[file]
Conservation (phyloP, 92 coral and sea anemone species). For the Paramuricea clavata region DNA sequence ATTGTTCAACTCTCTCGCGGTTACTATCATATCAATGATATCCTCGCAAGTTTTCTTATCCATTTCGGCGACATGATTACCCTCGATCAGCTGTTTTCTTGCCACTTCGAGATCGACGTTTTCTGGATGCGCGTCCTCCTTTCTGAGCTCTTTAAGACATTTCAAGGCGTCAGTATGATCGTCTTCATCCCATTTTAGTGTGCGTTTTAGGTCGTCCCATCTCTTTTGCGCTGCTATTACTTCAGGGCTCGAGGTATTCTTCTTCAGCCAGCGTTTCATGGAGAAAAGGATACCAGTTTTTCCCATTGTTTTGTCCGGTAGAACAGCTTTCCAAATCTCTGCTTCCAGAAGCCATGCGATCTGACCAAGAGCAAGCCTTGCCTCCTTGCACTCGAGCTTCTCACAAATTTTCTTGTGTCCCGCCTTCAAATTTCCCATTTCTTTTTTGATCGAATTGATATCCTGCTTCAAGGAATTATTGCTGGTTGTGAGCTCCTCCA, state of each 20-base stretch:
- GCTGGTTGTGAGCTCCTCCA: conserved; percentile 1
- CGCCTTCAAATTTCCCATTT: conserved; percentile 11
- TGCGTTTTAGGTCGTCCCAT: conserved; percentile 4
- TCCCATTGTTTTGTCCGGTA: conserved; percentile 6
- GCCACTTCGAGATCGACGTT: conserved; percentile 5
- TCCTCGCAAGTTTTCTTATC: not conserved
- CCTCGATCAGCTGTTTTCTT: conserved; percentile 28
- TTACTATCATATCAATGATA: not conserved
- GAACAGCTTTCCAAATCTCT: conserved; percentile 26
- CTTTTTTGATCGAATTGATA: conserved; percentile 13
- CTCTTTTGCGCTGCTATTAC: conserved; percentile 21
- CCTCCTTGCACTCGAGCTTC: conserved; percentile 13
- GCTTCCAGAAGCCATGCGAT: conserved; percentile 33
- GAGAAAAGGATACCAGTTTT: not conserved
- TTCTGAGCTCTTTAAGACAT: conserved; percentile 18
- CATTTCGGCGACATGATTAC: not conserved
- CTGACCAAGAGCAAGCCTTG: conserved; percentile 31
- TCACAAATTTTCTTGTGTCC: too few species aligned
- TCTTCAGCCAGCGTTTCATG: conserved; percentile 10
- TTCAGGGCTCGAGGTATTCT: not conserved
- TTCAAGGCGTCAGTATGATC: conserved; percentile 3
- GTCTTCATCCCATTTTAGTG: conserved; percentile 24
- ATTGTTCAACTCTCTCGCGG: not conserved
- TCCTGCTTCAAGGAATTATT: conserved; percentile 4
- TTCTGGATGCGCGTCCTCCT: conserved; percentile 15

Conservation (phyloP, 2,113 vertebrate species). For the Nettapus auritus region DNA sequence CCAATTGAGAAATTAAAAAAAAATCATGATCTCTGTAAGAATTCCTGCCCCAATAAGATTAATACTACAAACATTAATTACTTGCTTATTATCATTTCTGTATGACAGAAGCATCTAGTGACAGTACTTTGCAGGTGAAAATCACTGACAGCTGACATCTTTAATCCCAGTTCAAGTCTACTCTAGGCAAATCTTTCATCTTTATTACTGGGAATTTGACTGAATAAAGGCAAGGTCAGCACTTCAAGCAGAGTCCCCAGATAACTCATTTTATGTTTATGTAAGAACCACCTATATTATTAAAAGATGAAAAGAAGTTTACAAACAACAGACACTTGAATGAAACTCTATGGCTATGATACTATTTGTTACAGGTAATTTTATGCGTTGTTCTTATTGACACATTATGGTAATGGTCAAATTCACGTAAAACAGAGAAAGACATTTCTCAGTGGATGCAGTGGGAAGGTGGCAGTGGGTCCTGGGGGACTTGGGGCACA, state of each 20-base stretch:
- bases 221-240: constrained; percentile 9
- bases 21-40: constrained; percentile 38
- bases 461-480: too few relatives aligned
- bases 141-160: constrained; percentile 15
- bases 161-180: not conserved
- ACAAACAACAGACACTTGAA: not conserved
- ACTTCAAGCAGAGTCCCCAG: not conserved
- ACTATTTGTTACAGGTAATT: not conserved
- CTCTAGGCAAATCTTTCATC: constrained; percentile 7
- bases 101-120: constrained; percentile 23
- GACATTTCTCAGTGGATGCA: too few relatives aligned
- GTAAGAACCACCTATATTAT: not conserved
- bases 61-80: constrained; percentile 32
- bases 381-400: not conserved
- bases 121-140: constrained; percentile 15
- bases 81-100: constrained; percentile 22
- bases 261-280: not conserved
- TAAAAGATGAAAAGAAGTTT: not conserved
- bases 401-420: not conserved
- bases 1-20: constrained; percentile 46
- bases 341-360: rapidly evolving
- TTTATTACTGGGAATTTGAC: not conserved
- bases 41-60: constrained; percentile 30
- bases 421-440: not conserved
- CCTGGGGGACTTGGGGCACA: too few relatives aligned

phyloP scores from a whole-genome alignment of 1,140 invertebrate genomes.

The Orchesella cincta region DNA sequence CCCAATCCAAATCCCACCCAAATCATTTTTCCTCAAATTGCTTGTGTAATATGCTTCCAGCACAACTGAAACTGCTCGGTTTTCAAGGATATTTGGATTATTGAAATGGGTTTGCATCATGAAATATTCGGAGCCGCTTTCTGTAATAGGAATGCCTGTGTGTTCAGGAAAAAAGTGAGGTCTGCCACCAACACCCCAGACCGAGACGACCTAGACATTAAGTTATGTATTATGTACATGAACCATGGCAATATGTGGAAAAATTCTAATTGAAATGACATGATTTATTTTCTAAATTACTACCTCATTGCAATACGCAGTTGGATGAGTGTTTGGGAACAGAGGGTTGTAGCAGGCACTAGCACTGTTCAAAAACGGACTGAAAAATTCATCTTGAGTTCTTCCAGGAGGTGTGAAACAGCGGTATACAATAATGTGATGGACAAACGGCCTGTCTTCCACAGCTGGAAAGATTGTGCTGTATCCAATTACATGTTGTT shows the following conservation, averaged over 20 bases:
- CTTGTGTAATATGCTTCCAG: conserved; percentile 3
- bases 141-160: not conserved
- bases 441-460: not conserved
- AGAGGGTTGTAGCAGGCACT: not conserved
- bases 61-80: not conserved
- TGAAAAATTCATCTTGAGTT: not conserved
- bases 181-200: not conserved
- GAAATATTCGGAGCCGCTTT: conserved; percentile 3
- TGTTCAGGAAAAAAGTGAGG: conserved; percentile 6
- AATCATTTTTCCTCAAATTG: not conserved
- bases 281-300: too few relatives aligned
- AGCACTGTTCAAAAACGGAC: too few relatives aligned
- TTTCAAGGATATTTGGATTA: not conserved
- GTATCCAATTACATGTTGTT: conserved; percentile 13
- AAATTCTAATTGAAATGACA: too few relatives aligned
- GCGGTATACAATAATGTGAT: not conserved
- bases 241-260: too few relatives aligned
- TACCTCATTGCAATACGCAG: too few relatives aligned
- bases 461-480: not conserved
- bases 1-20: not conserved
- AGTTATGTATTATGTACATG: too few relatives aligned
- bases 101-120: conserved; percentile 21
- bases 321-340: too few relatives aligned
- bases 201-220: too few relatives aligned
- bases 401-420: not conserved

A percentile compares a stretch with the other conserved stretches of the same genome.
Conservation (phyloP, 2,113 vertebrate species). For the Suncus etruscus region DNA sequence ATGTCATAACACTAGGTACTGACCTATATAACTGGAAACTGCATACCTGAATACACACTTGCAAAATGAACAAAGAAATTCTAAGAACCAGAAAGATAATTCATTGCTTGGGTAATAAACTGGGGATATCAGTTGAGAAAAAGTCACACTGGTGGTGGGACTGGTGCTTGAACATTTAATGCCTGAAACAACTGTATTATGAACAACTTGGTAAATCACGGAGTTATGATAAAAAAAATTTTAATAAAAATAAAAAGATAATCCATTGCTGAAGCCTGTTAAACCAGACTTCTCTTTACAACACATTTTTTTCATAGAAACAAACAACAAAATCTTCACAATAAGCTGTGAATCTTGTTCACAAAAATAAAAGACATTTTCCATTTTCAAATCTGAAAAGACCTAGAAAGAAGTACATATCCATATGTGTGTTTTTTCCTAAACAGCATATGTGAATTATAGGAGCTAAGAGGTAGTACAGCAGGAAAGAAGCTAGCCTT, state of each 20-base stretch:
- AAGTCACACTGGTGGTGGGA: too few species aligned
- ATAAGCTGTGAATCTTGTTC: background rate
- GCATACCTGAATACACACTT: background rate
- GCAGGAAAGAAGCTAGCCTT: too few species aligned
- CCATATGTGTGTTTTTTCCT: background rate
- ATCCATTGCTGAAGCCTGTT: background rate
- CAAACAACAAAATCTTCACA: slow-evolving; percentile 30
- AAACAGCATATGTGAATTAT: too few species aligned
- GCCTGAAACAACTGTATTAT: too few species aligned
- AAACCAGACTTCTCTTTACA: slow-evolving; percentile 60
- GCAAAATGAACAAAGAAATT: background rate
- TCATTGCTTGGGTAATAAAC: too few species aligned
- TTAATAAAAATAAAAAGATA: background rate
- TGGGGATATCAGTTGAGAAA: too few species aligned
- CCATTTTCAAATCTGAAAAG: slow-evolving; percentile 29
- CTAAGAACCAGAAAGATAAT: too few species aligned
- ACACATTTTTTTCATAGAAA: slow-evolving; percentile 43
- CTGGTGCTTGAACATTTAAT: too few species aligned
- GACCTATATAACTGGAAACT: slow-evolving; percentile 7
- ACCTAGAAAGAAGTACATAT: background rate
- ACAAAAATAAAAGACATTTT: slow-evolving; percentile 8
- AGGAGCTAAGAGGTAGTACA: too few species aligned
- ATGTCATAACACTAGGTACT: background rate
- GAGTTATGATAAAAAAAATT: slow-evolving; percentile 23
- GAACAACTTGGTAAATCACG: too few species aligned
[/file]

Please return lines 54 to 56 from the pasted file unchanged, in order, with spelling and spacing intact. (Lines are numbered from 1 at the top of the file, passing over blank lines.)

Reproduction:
The Orchesella cincta region DNA sequence CCCAATCCAAATCCCACCCAAATCATTTTTCCTCAAATTGCTTGTGTAATATGCTTCCAGCACAACTGAAACTGCTCGGTTTTCAAGGATATTTGGATTATTGAAATGGGTTTGCATCATGAAATATTCGGAGCCGCTTTCTGTAATAGGAATGCCTGTGTGTTCAGGAAAAAAGTGAGGTCTGCCACCAACACCCCAGACCGAGACGACCTAGACATTAAGTTATGTATTATGTACATGAACCATGGCAATATGTGGAAAAATTCTAATTGAAATGACATGATTTATTTTCTAAATTACTACCTCATTGCAATACGCAGTTGGATGAGTGTTTGGGAACAGAGGGTTGTAGCAGGCACTAGCACTGTTCAAAAACGGACTGAAAAATTCATCTTGAGTTCTTCCAGGAGGTGTGAAACAGCGGTATACAATAATGTGATGGACAAACGGCCTGTCTTCCACAGCTGGAAAGATTGTGCTGTATCCAATTACATGTTGTT shows the following conservation, averaged over 20 bases:
- CTTGTGTAATATGCTTCCAG: conserved; percentile 3
- bases 141-160: not conserved